Zoo officials puzzled over Florida panther's death
By Wire services
Published January 19, 2004
JACKSONVILLE - Zoo authorities want to know what caused the death of an endangered Florida panther in their care.
A full necropsy will be conducted to determine what killed the 12-year-old panther, thought to be the only female in captivity in the state young enough to reproduce.
Jacksonville Zoo and Gardens officials said the cat died Friday. It had been in the zoo's veterinary hospital after it was observed acting different and not eating, senior veterinarian Nick Kapustin said.
Conservation experts think 50 to 70 adult Florida panthers, an endangered species and the official state mammal, remain in the wild, said Dennis Pate, executive director of the zoo.
20 teens escape serious injury in I-95 bus accident
JACKSONVILLE - A bus carrying 20 teens to Sunday school overturned into a ditch off Interstate 95 after colliding with a car.
The teens, ages 13-17, were transported to Shands Jacksonville Hospital with minor injuries.
All but one of the teens were treated and released, said Wilford McCormick, a pastor at Harvest Baptist Church.
One girl who suffered a broken collarbone was expected to be released Sunday night, McCormick said.
The Florida Highway Patrol said a car driven by Kevin W. Neff struck the back of the bus, causing the bus to spin and overturn off the embankment just after 9 a.m. The bus landed on its tires.
"It was God's hand," McCormick said. "It is an absolute miracle."
Neff, 42, was charged with failure to use due care and driving with a suspended license.
Police shoot drunk man they say threatened them
FORT LAUDERDALE - A man was shot at least twice after failing to drop a gun he was brandishing, police said.
Tim Retcher, 42, of Fort Lauderdale, was in fair condition at Broward General Medical Center on Sunday, a day after Fort Lauderdale police were called to his home and found him drunk and carrying a gun.
Two officers told Retcher to drop the gun.
"He refused and started telling them that he would have to kill them, that they would have to take him out," said Sgt. Alfred Lewers Jr., a public information officer.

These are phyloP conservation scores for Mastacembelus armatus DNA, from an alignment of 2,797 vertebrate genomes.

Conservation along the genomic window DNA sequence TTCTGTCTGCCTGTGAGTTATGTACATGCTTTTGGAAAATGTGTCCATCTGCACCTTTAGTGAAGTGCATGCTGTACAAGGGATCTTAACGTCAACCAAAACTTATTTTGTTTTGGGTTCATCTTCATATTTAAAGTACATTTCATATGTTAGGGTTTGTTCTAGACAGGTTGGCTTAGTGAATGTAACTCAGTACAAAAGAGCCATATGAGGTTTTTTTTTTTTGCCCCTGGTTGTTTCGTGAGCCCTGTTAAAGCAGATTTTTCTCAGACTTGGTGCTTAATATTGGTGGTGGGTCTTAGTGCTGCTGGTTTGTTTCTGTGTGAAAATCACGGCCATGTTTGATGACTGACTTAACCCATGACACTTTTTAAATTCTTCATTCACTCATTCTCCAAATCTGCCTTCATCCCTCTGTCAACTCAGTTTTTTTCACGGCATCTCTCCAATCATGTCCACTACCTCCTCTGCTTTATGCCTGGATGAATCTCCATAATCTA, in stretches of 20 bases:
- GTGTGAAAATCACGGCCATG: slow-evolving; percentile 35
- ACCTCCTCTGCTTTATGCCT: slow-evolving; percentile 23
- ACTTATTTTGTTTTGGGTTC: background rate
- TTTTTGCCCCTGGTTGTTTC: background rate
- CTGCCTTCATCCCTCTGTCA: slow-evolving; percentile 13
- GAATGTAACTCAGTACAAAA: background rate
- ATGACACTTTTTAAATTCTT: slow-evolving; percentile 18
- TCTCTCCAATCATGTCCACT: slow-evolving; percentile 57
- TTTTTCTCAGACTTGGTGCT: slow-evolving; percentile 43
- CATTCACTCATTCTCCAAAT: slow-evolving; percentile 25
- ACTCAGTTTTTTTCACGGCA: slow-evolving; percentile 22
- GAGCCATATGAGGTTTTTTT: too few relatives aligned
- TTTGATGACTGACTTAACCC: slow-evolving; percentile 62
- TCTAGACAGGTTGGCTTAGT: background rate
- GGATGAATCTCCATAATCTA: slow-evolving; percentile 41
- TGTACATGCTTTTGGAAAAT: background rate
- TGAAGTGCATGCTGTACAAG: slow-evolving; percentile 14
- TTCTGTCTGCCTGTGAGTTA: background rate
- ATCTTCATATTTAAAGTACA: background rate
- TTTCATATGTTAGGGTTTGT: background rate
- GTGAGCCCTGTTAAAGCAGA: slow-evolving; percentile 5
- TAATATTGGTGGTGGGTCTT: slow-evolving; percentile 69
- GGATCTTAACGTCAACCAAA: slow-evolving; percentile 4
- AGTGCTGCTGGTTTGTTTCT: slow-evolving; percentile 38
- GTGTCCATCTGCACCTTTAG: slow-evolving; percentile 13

The officers both fired and Retcher was struck at least twice, said Lewers, who did not say how many rounds the officers fired or from what distance.
Neighbor Michael Mahan described the sound as "an enormous amount of gunfire."
Police tagged 38 pieces of evidence on the street in front of the home. Lewers said some of the items were shell casings.
Witnesses said Retcher had a BB gun, but Lewers did not confirm whether the recovered gun was a BB gun or a firearm.
Couple finds mother's bottled grief for dead son
LAUDERDALE-BY-THE-SEA - A New Jersey couple has found a bottle with a message written by a grieving mother thousands of miles away.
Clementine Foley and her husband, Tim, were walking along the beach when they stumbled upon a vodka bottle with a plastic bag inside.
The retirees visiting from Holmdel, N.J., saw there were two scrolls inside the plastic bag. Clementine Foley opened one scroll and read the message.
"This bottle has been put adrift in memory of a loved one, Joel Percy," the note said. "It has been put out with the tide in honor of the day of his birth. ... We are hoping this bottle will make it to the far reaches of the earth, because his memory is in here."
The message contained in the bottle traces its origins to Providence St. Peter's Hospital in Lacey, Wash., where Sandra Ruzicka's son died of hepatitis C on Aug. 19, 2002.
Ruzicka wrote a poem to her son, Joel Dean Percy, and her family crafted a small note to go with it. They made copies of the poem and the note, put them in several bottles and cast them into the Pacific Ocean on May 31, 2003.
They also mailed copies to a friend in New Orleans, who placed them in a vodka bottle and dropped it into the Gulf of Mexico a week later.
Seven months later, that bottle washed up on the beach, where the Foleys found it Jan. 12.